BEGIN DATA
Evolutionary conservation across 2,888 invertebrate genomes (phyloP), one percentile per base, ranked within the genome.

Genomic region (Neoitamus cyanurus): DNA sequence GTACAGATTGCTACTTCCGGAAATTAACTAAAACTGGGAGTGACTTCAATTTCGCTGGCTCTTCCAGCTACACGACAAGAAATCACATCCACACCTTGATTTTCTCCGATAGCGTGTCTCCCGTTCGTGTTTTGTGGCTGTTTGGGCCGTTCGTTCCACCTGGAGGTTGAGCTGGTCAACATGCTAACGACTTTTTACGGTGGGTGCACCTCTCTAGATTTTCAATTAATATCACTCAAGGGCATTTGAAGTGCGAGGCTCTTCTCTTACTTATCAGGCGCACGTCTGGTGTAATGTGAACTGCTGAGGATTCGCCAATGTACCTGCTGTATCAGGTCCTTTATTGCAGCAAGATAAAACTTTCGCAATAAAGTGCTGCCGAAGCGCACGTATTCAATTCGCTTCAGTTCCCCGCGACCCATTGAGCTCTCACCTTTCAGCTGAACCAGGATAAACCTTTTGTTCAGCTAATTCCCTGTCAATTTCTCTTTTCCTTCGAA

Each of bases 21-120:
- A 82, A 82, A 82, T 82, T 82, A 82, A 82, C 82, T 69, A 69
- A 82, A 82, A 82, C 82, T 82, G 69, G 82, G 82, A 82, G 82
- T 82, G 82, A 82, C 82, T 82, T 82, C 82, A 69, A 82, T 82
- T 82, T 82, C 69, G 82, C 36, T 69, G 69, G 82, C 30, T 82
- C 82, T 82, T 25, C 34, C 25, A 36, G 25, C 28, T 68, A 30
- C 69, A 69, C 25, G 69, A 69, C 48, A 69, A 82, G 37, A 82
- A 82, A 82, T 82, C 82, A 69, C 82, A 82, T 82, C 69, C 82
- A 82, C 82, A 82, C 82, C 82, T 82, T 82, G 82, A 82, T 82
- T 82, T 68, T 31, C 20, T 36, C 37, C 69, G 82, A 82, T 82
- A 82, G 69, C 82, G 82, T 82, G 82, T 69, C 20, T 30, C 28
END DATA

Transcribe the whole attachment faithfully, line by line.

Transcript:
Evolutionary conservation across 2,888 invertebrate genomes (phyloP), one percentile per base, ranked within the genome.

Genomic region (Neoitamus cyanurus): DNA sequence GTACAGATTGCTACTTCCGGAAATTAACTAAAACTGGGAGTGACTTCAATTTCGCTGGCTCTTCCAGCTACACGACAAGAAATCACATCCACACCTTGATTTTCTCCGATAGCGTGTCTCCCGTTCGTGTTTTGTGGCTGTTTGGGCCGTTCGTTCCACCTGGAGGTTGAGCTGGTCAACATGCTAACGACTTTTTACGGTGGGTGCACCTCTCTAGATTTTCAATTAATATCACTCAAGGGCATTTGAAGTGCGAGGCTCTTCTCTTACTTATCAGGCGCACGTCTGGTGTAATGTGAACTGCTGAGGATTCGCCAATGTACCTGCTGTATCAGGTCCTTTATTGCAGCAAGATAAAACTTTCGCAATAAAGTGCTGCCGAAGCGCACGTATTCAATTCGCTTCAGTTCCCCGCGACCCATTGAGCTCTCACCTTTCAGCTGAACCAGGATAAACCTTTTGTTCAGCTAATTCCCTGTCAATTTCTCTTTTCCTTCGAA

Each of bases 21-120:
- A 82, A 82, A 82, T 82, T 82, A 82, A 82, C 82, T 69, A 69
- A 82, A 82, A 82, C 82, T 82, G 69, G 82, G 82, A 82, G 82
- T 82, G 82, A 82, C 82, T 82, T 82, C 82, A 69, A 82, T 82
- T 82, T 82, C 69, G 82, C 36, T 69, G 69, G 82, C 30, T 82
- C 82, T 82, T 25, C 34, C 25, A 36, G 25, C 28, T 68, A 30
- C 69, A 69, C 25, G 69, A 69, C 48, A 69, A 82, G 37, A 82
- A 82, A 82, T 82, C 82, A 69, C 82, A 82, T 82, C 69, C 82
- A 82, C 82, A 82, C 82, C 82, T 82, T 82, G 82, A 82, T 82
- T 82, T 68, T 31, C 20, T 36, C 37, C 69, G 82, A 82, T 82
- A 82, G 69, C 82, G 82, T 82, G 82, T 69, C 20, T 30, C 28